Cognitive Behavioral Therapy (CBT) has been around for a long time and has shown significant success in use for the treatment of difficult to treat disorders such as depression, impulse disorders, addictions, obsessive-compulsive disorder, anxiety, and others. That said, for those of us who are deep thinkers – who are always asking “But why?” – the idea of changing our lives for the better by simply changing the way we think or behave feels superficial, overly simplistic, or even distasteful.
In truth, there are values to all types of therapy, and because of this many therapists who consider themselves to be psychodynamic and relationship-focused have incorporated techniques that involve CBT – especially the “cognitive” part that addresses reflexive thinking. But research continues to demonstrate that behavioral modification techniques can help a great deal – for people of all ages. In spite of wanting to use our capacity for insight, thought, and reasoning to place ourselves above our fellow animals, it turns out we are also subject to the same basic behavioral conditioning that teaches a dog to “sit” using a treat, or training a cat to stay off the dining room table by using a squirt gun.
An example of this was demonstrated in recent research published in Psychological Science. University of Amsterdam experimental psychologist Reinout W. Wiers and his associates had alcoholics practice “pushing away” images of alcohol with a joystick when they appeared. When studied originally, those addicted to alcohol had an immediate impulse to “pull” these images towards them when they appeared. Through the very simple practice, that impulse was re-trained as one that would reflexively push the image away. They were then given the standard abstinence-based, cognitive behavioral three month program with everyone else.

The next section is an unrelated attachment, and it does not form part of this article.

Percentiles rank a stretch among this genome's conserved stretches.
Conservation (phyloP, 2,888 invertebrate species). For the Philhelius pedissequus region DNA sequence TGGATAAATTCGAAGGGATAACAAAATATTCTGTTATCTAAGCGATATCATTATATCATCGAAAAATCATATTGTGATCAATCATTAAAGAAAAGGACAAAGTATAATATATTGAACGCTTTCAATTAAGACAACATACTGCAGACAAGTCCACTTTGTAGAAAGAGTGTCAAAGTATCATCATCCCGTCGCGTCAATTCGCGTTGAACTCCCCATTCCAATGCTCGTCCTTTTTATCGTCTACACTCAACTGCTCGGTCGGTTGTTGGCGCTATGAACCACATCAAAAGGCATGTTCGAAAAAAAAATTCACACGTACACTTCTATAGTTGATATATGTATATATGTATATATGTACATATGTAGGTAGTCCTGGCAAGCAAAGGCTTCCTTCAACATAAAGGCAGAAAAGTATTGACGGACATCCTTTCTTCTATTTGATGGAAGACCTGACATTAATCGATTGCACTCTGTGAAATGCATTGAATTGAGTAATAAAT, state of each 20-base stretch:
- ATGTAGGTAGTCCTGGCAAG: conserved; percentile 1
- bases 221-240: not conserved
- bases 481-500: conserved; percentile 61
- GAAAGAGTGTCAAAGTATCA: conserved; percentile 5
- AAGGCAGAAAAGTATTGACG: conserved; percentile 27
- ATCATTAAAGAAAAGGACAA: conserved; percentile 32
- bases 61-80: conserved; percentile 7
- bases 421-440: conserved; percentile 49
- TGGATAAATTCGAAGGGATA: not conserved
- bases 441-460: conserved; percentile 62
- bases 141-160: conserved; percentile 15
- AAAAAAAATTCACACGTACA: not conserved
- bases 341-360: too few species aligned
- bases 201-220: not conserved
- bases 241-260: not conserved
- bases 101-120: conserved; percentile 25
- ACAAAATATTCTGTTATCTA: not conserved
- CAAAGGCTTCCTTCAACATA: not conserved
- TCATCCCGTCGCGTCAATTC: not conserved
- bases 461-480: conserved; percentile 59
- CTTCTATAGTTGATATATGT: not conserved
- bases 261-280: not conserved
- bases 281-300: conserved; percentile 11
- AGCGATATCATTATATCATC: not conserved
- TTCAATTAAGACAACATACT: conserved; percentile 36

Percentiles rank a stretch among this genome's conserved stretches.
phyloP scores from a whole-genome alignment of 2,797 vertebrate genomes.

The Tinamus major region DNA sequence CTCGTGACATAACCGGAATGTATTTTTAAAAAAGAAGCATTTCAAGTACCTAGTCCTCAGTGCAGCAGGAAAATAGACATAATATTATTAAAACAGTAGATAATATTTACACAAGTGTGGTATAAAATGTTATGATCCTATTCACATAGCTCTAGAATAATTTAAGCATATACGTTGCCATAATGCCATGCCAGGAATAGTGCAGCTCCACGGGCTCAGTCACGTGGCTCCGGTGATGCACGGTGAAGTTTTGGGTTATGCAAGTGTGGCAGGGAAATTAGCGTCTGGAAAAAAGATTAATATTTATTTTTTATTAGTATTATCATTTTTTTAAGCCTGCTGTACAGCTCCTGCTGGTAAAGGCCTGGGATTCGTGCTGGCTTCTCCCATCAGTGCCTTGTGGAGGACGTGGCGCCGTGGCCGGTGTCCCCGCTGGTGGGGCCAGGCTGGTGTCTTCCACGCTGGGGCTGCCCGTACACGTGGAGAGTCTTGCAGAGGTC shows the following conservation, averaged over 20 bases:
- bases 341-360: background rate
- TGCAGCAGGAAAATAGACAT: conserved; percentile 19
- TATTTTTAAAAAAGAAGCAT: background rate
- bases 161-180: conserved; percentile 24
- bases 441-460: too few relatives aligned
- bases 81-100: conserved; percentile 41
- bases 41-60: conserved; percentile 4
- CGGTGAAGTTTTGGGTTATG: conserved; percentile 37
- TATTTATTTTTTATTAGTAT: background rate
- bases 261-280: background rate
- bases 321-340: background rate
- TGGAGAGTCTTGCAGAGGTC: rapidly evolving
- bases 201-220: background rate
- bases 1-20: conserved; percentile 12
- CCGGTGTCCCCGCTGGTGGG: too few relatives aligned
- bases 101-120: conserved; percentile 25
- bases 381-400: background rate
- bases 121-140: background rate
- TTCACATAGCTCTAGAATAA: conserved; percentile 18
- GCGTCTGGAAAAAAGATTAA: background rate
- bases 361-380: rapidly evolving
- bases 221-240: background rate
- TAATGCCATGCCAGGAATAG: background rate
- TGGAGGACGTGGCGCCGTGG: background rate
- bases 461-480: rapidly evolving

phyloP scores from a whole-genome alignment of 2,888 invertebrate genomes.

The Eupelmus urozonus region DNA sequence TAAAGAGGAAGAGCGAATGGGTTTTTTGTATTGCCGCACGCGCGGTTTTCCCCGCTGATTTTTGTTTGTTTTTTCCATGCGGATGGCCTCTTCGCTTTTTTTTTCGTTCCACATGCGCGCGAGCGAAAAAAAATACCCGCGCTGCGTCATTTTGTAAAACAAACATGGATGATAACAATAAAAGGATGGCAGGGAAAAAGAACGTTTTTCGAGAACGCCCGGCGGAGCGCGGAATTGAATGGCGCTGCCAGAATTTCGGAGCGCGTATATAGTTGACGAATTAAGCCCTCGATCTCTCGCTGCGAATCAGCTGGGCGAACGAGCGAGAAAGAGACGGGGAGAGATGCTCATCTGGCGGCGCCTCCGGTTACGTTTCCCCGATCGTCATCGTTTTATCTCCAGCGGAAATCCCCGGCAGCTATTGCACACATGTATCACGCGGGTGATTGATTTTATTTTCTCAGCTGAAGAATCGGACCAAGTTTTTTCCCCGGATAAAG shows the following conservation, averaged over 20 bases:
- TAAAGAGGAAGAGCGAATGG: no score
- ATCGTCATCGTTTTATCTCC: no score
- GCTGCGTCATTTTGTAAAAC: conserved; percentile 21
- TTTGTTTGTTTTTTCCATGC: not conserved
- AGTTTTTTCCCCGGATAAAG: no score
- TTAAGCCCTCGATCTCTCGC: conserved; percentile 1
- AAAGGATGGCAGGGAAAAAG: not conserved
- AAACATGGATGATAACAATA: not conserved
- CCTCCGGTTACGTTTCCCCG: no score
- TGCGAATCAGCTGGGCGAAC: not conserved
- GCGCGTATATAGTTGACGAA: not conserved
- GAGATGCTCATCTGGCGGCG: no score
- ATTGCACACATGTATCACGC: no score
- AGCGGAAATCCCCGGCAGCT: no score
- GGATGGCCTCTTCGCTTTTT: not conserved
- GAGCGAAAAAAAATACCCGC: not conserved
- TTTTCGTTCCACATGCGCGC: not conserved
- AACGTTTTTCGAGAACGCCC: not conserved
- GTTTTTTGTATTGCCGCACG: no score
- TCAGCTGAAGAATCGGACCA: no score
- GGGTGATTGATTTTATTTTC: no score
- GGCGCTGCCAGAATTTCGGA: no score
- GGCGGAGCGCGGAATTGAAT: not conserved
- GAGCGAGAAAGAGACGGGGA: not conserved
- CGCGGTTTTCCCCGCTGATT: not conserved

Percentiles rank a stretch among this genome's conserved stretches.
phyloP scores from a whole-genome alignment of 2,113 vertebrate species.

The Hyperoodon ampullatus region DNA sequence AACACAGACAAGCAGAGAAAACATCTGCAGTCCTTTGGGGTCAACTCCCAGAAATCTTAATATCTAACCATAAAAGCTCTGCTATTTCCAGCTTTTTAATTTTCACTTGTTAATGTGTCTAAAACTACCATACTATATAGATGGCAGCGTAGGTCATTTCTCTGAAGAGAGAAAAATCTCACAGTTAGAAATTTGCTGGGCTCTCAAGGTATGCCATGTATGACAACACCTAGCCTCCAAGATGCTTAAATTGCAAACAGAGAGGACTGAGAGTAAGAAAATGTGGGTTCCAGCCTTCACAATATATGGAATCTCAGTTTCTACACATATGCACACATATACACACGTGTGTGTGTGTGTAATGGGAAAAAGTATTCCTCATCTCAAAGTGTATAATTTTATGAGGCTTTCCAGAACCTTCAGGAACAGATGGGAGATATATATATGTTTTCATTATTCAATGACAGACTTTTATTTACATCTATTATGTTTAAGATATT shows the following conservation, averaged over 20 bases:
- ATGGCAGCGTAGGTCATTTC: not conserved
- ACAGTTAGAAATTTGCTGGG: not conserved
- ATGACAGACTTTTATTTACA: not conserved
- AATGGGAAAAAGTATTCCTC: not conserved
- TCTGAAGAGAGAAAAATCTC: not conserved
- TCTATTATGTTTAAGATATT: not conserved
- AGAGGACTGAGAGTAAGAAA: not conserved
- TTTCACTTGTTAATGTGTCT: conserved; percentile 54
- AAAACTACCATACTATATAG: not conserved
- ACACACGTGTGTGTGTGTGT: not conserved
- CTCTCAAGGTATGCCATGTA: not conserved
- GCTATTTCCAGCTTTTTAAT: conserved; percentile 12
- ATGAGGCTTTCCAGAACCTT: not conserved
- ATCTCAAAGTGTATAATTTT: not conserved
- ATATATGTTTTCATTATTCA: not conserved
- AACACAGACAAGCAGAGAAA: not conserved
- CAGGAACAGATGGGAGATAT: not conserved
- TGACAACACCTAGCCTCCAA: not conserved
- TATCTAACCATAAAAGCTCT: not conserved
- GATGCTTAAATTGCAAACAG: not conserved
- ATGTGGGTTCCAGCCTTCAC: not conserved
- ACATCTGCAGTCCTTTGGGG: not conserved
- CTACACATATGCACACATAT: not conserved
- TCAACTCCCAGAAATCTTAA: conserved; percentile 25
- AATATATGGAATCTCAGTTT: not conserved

During the follow-up study it was found that there were expected relapses by all groups. However, the group with the cognitive-bias modification (CBM) or “pushing away” technique had significantly lower incidents of relapse. One still-abstinent patient told a story illustrating how the technique had worked for him. At a party, looking for a soda, the man opened the refrigerator, but found it full of beer. “Immediately, he made the push movement” — he closed the door. Certainly, in the moments following he would have to think about whether or not he wants to take a drink and will have a decision to make. But it appears that this CBM technique enabled people to reverse their initial impulse, giving them the time to think and make the choice not to drink.
This reversal of impulse has tremendous implications in the treatment of other addictions and impulse disorders. This study will not be news for those who treat sex offenders and have used aversive techniques for years. However, it does open the door for those who suffer from addictions to drugs and alcohol, or process addictions such as gambling or stealing. These simple techniques might help, in the moment, to give people who suffer from these impulses the time they need to make a better choice.
Samantha Smithstein, Psy.D.